Related thoughts: Jung mentions there being many types. He describes eight. Myers & Briggs described sixteen. But really, it appears that there are an enormous number. For example, a person may develop just one dominant in one world (as Jung describes). Or they may develop a dominant in one world and an auxiliary in another, as Myers & Briggs describe. But there are so many other options, which I think do occur, and which actually follow nicely out of Jung’s theory. A person may not consciously develop any functions at all. Jung refers to this as primitive but he also at times describes this as more healthy–there is no psychic wound, as he says in one place, caused by splitting some functions into the conscious and leaving others unconscious. Or a person may develop both a dominant and an auxiliary in the same world. I think of a student of mine who self-identified as INTJ but who developed both functions introvertedly because his home environment felt unsafe so he didn’t do much on the extraverted side at all. When you stop and think of all the possible combinations of developing a function either extravertedly or introvertedly, and developing each function consciously or not developing it consciously, and level of conscious development of each function at any particular point in time, and development of various functions over time–well, you come out with a lot of possibilities, which fits Jung’s idea of there being a lot of types.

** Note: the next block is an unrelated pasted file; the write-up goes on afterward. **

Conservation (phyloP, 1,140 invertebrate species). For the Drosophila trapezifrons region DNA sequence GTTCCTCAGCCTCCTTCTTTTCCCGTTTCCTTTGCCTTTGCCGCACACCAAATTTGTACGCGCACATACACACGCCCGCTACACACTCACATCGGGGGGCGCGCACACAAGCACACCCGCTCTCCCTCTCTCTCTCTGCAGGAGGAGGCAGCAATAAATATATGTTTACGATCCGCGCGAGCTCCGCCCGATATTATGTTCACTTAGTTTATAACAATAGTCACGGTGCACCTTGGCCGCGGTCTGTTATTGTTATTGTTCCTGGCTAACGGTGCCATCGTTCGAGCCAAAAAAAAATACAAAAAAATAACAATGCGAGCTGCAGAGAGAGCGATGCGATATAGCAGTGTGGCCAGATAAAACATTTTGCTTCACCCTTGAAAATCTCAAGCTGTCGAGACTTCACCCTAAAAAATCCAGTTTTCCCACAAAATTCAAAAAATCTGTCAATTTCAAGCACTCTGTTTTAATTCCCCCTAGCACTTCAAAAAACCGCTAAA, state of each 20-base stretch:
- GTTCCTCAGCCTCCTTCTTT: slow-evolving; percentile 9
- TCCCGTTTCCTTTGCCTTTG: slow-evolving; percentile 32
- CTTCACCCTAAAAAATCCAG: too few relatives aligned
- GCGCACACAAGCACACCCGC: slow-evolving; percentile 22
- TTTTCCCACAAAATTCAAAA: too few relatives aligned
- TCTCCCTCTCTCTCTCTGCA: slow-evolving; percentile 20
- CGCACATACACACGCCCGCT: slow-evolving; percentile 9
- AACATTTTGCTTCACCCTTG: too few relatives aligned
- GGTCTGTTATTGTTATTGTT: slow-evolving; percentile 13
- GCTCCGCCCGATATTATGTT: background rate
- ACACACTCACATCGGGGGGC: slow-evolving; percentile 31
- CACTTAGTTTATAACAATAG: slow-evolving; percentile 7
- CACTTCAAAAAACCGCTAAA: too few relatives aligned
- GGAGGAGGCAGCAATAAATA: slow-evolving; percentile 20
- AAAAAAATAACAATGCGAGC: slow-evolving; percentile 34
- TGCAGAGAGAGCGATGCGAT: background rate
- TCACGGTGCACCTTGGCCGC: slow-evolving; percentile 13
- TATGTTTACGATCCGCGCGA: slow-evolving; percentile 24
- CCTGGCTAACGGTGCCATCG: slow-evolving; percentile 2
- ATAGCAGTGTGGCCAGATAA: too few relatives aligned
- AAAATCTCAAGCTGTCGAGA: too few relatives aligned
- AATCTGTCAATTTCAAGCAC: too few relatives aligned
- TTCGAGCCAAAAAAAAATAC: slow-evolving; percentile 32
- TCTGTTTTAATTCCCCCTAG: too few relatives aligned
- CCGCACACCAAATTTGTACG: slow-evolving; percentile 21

And one comes back to the question of whether type is inborn. As far as I have found, Jung only seems to claim that I/E is inborn. To what extent is the rest of type development inborn, if at all? It’s not clear to me, and if only I/E is inborn, there is no reason there couldn’t be an awful lot of possible types out there. That would make type identification pretty complicated.

And we don’t have to accept Jung’s say-so, of course, but I have enormous respect for his perspectives and tend to go back and check how he saw these things.

One other thought re Mark’s point about the individual self-identifying their own type. I actually don’t agree that the individual is in the best position to identify their own type. Sometimes they can, but I think a lot of time people have blind spots and can’t see as clearly as someone else can. Humility is, of course, always called for, in such a case.

I agree with Carol and Mark that my “scoring system is measuring use and development, not innate preference”, for it is simply a mathematical transformation providing a way to see MBTI results in Jungian terms. My experience with Stanford students has shown me that mature doubleverts do exist who do not seem to me “unstable”; they are “abberant” only in the sense that their f-a’s differ from the questionable predictions of type dynamics. Moreover, I do not believe that domain attitudes “balance”, a concept I attribute to Briggs via Myers rather than to Jung, who in my opinion Myers read out of context. Finally, my example demonstrates how the “psyche balances in a different way than that proposed by Type Dynamics”, since TD’s dominant and auxiliary mode predictions don’t always match the pattern of questionnaire responses. Readers: compare for yourself by using Mark’s spreadsheet to map into the Jungian domains.